Barrington, RI (October 18, 2016) -- When two players enjoy working as partners on the golf course, it apparently does not matter what the format is. They make it work.
Kyle Pelletier and Kyle Hoffman have won the Rhode Island Golf Association Championship twice (in 2013 and 2014). George Pirie and Tom Acciardo have captured the RIGA Senior Four-Ball each of the last four years.
So it was not a surprise that when it came time to draw up their pairings for the 83rd Tri-State Matches at Rhode Island Country Club, Bob Ward, the RIGA director, kept those two teams together.
The format in the Tri States is a bit different, played at foursomes, or alternate shots, on the first day. But the results were great for Little Rhody. Those two teams led the way as Rhode Island jumped into the lead after the first day of play.
Hoffman and Pelletier were one of only two teams to sweep all six points. The competition awards one point for a victory for each nine holes and one for the overall match, with each state playing against the other two.
Acciardo and Pirie, who had a wild day even before the actual competition began, won four points to help Rhode Island to 23 points. Connecticut is second 16 with and Massachusetts, the 12-time defending champion, third with 15.
The event will conclude with singles matches involving each of the 12 players on the three teams Wednesday morning.
Rhode Island has not won the event since 2001 when it was held at Newport and only 12 times overall to 39 for Connecticut and 33 for Massachusetts.
However, the Rhode Islanders took advantage of the home course and some familiar partnerships to jump to the first-day lead.
In addition to the Hoffman-Pelletier and Pirie-Acciardo teams, the duo of Brad Valois and Billy Forcier earned 5 ½ points for a performance that included four birdies in a row in the middle of the round. The senior team of Paul Quigley and Dean Parziale and the duo of Bobby Leopold and Kevin Blaeser each earned three points.Pelletier, who lives in North Attleboro, Mass., but plays of out Pawtucket Country Club, spoke about how having a familiar partner was a big help.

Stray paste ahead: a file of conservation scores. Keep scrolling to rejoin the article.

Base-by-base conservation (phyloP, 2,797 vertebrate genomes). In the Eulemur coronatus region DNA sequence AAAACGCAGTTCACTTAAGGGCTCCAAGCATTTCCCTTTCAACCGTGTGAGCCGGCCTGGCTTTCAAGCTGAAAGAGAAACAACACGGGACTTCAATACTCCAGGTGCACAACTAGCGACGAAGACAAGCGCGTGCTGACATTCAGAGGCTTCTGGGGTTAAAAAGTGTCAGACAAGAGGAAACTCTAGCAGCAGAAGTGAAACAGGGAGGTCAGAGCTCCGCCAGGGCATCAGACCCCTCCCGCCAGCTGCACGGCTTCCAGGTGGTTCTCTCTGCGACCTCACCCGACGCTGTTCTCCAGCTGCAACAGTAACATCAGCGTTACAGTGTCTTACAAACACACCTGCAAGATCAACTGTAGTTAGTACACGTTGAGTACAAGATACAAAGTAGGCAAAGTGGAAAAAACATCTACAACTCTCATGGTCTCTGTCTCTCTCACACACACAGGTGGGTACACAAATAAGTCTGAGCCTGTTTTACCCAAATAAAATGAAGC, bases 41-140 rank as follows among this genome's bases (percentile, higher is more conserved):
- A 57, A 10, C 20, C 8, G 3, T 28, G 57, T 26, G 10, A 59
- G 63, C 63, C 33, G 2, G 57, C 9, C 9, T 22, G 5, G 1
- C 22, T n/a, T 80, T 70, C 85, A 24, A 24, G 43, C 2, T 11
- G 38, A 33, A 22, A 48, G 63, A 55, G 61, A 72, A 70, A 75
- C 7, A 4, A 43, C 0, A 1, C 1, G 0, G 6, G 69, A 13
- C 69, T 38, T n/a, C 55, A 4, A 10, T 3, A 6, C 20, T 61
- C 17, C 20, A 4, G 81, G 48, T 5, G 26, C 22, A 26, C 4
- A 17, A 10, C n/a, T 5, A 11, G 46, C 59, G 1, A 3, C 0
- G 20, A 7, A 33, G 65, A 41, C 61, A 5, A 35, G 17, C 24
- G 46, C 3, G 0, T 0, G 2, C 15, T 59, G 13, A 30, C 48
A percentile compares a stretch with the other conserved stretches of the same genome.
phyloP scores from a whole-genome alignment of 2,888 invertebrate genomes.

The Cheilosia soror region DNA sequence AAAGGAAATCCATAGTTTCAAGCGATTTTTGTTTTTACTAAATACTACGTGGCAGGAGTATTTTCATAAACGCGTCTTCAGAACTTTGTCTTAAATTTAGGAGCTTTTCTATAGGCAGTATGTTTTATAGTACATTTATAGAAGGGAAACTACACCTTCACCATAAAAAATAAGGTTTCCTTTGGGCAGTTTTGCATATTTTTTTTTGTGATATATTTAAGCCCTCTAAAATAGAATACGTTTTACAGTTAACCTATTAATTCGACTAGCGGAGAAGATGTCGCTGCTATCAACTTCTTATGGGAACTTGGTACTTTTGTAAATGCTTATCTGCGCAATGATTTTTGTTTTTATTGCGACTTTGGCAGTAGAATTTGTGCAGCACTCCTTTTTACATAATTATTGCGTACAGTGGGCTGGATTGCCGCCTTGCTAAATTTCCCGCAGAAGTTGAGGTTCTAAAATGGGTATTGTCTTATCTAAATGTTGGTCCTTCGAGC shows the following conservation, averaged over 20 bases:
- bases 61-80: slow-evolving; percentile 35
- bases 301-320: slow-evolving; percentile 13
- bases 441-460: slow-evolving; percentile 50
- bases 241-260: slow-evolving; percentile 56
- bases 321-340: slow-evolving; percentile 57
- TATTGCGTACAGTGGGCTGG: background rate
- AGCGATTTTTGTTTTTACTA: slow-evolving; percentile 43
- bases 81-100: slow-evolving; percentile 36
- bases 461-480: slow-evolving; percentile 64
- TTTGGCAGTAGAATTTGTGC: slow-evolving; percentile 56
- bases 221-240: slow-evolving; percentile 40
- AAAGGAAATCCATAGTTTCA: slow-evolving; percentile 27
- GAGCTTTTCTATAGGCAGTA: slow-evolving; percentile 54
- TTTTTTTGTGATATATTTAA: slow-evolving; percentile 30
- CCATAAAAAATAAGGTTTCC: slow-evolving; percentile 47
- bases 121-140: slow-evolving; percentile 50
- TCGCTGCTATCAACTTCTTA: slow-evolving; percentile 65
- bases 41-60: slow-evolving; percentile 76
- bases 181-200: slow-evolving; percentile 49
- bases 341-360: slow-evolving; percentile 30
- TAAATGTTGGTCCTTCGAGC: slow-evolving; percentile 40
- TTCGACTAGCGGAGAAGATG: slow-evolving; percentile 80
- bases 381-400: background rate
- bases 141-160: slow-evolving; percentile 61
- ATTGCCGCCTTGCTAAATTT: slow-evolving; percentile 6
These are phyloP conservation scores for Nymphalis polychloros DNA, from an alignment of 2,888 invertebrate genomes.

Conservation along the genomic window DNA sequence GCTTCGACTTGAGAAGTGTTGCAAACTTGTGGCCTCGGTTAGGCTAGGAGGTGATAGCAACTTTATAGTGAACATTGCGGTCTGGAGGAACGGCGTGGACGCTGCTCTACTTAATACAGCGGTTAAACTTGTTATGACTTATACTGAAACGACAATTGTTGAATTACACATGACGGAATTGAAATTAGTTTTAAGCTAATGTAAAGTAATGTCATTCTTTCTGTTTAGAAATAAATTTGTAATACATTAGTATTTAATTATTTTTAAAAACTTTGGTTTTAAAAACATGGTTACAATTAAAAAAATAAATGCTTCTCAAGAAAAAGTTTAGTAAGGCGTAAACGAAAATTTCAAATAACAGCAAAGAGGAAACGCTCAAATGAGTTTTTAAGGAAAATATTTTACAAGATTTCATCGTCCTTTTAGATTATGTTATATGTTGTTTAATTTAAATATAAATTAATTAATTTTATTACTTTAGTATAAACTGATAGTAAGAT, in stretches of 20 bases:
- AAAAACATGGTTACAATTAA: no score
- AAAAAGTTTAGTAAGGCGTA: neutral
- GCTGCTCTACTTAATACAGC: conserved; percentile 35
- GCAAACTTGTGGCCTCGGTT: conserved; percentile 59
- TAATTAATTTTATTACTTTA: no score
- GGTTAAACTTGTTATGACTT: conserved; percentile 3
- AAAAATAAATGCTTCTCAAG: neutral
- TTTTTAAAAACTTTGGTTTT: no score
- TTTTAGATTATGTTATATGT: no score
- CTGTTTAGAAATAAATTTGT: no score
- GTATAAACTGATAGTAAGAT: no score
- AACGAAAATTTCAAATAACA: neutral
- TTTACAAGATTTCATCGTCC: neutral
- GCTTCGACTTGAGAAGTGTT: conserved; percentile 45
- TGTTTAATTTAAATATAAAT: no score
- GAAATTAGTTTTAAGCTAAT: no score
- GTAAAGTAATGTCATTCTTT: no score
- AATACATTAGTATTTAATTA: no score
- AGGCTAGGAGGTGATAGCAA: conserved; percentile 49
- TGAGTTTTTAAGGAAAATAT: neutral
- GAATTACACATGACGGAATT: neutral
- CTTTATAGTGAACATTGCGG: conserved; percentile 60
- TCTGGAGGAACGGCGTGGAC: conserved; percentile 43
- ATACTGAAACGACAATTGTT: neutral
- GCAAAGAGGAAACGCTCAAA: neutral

"We know how to club each other,’’ Pelletier said. "We actually had a few discussions debating clubs because we know each other so well.’’
The two combined to go 3-under-par on the day as they swept.
For Acciardo and Doctor Pirie, the excitement began during practice. Competition did not begin until 12:30 p.m. and players are allowed to get in some on-course practice before the start of play. Acciardo and Pirie did some limited work in practice, with one key objective.
"George wanted to play 17 to see what it was like today," Acciardo related.
The 17th is the signature hole on the Donald Ross-designed course. It is along the Narragansett Bay and plays to 130-150 yards to an elevated green and almost always is dramatically impacted by wind conditions. Acciardo hit one ball in the practice session.
"I hit a six and it went just over the green," he said. "So I took out a seven and hit a little knockdown shot. It went in the hole."
Acciardo had six previous holes in one.
In the real competition, it was Acciardo’s turn to hit the tee shot on 17. The wind direction had changed, so he decided to hit an eight-iron with the tee at 135 yards for the seniors. He hit it in the right bunker.
"The pin was on the right. I short-sided him," Acciardo said. "It was a really tough shot up and over the big mound there with no green to work with. As we were getting there, I told him, `You know Doc, there’s no one I’d rather have hit that shot than you. You could make it'."
Pirie did just that to win the hole and spark he and Acciardo to winning four of the possible six points.The only other team with Pelletier and Hoffman to sweep their match was the Massachusetts duo of Ryan Riley and John Kelly.
The top Connecticut team was the TPC River Highlands team of John Flaherty and Geoff Vartelas who took 5 ½ points.
News also was made at the tournament dinner following play. Bob Ward, executive director of the host Rhode Island Golf Association, reported that discussions are underway about possible expansion of the 83-year-old event.
Ward said he, Jesse Menachem, the MGA director, and Mike Moraghan, the Connecticut director, have discussed altering the format, both in the number of players each state will send to the event and in the numbers of rounds that will be played.
One possibility is playing two rounds on the first day rather than one. Nothing has yet been decided and Ward told the players to talk about what they would like to see both after the dinner and during play in Wednesday’s final round. A decision on how to hold the event next year will be made at a later time.
View results for Tri-State Matches Golf Tournament